Some low-quality newspaper outlets pushed the idea for many years that the 'political-correctness-gone-mad' idea of Winterval was officialdom's replacement for Christmas. The sensationalist idea was that because Christmas has the word 'Christ' in it, then, modern secular governments and councils could not support it. But it was all nonsense. The true source of the story is that one event promoter combined several winter events (including Christmas) into one Winterval slogan, in order to create a simple marketing campaign.
The types of newspapers that peddle anti-foreigner nonsense took up the story with gusto. The Daily Mail repeated it the most between 1998 and 2011, a total of 44 times. The Times and The Sunday Times together repeated it 40 times, The Sun 31 times, The Express 26 times and The Daily Telegraph 22 times. The Guardian even mentioned it a few times however, it also ran several articles debunking the myth.
“[It was] gradually distorted to become [...] a pluralised, open-ended narrative that 'councils' and 'authorities' were rebranding or renaming Christmas as 'Winterval'. [And] a calculated attack on Christianity by 'atheists', 'Muslims', or the 'PC brigade' who feared offending 'other faiths' or 'ethnic minorities'.”
Eventually, in 2011, the Daily Mail, after years of providing infuriating misinformation, 'finally admitted that Winterval is a media fiction'1 and printed a small corrective notice2. When I first heard the story, I thought 'ridiculous' and didn't believe it was true. I spent a few minutes researching it, and found out that I was right to doubt. Therefore, my world-view was not distorted. Journalists broadcast their opinions to others; millions were convinced of the Winterval story, and enraged by it. It is downright criminal that failures in basic fact-checking can be so endemic amongst those papers.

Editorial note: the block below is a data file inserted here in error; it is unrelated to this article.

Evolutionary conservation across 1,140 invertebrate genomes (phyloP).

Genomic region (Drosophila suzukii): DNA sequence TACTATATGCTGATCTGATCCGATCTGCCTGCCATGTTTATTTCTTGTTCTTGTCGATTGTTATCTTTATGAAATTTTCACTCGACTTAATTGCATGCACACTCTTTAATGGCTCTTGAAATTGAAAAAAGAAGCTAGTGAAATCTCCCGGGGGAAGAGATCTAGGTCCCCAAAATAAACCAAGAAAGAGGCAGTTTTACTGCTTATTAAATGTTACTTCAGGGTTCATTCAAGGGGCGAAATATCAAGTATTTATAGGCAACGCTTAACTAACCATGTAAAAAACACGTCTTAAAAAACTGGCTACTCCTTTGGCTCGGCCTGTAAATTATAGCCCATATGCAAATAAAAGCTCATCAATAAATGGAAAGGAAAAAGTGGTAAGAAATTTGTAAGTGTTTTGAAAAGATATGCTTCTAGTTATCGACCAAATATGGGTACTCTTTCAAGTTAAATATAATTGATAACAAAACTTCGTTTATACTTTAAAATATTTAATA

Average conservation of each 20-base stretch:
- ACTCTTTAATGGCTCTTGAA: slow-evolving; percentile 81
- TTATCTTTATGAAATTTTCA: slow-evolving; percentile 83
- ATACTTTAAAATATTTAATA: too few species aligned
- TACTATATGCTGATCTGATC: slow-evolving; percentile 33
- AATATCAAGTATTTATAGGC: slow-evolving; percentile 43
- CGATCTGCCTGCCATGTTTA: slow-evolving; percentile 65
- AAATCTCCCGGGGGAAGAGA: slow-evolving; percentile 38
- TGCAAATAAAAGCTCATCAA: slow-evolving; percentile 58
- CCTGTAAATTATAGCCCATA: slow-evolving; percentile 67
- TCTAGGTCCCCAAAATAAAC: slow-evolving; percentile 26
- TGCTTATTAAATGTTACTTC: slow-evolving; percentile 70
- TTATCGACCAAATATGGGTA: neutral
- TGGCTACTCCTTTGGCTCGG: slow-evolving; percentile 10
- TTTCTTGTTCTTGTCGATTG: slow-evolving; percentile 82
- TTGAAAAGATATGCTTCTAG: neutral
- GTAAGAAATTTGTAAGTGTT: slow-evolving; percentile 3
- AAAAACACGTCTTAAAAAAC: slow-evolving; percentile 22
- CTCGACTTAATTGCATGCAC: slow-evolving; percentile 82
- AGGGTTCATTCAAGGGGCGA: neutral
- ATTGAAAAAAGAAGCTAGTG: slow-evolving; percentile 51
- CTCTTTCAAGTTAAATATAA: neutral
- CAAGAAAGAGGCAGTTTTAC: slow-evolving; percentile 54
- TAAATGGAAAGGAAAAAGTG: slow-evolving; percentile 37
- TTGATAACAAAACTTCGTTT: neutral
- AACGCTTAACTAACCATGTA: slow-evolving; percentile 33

Although Winterval was a false panic, Christmas has indeed been under attack many times, over the long centuries of Christianity - but most frequently in the West, by Christians who never accepted that they should re-role the ancient pagan festival in such a way3 - especially as early Christians celebrated Christmas in April and May4,5. Panics about Christmas have been so frequently that Rachel N. Schnepper writes in the New York Times that "anxiety over the War on Christmas is [itself] an American tradition"6.
The Guardian blogger Kevin Ascott counted headlines, and reported that the Daily Mail repeated the myth the most between 1998 and 2011, a total of 44 times. The story is associated with squarely with the serial instigator of hate, the columnist Melanie Phillips. It was mirrored by The Times and The Sunday Times together 40 times, The Sun 31 times, The Express 26 times and The Daily Telegraph 22 times. It's worth noting that one or two of those papers are assumed by many to be accurate and sensible. The Guardian even mentioned it a few times however, it also ran several articles debunking the myth.
“In one extreme example, the South Wales Echo claimed that Winterval was the result of 'virulent attacks on religion by atheists', which had led to 'new rules such as Christmas being renamed as 'Winterval'. [...]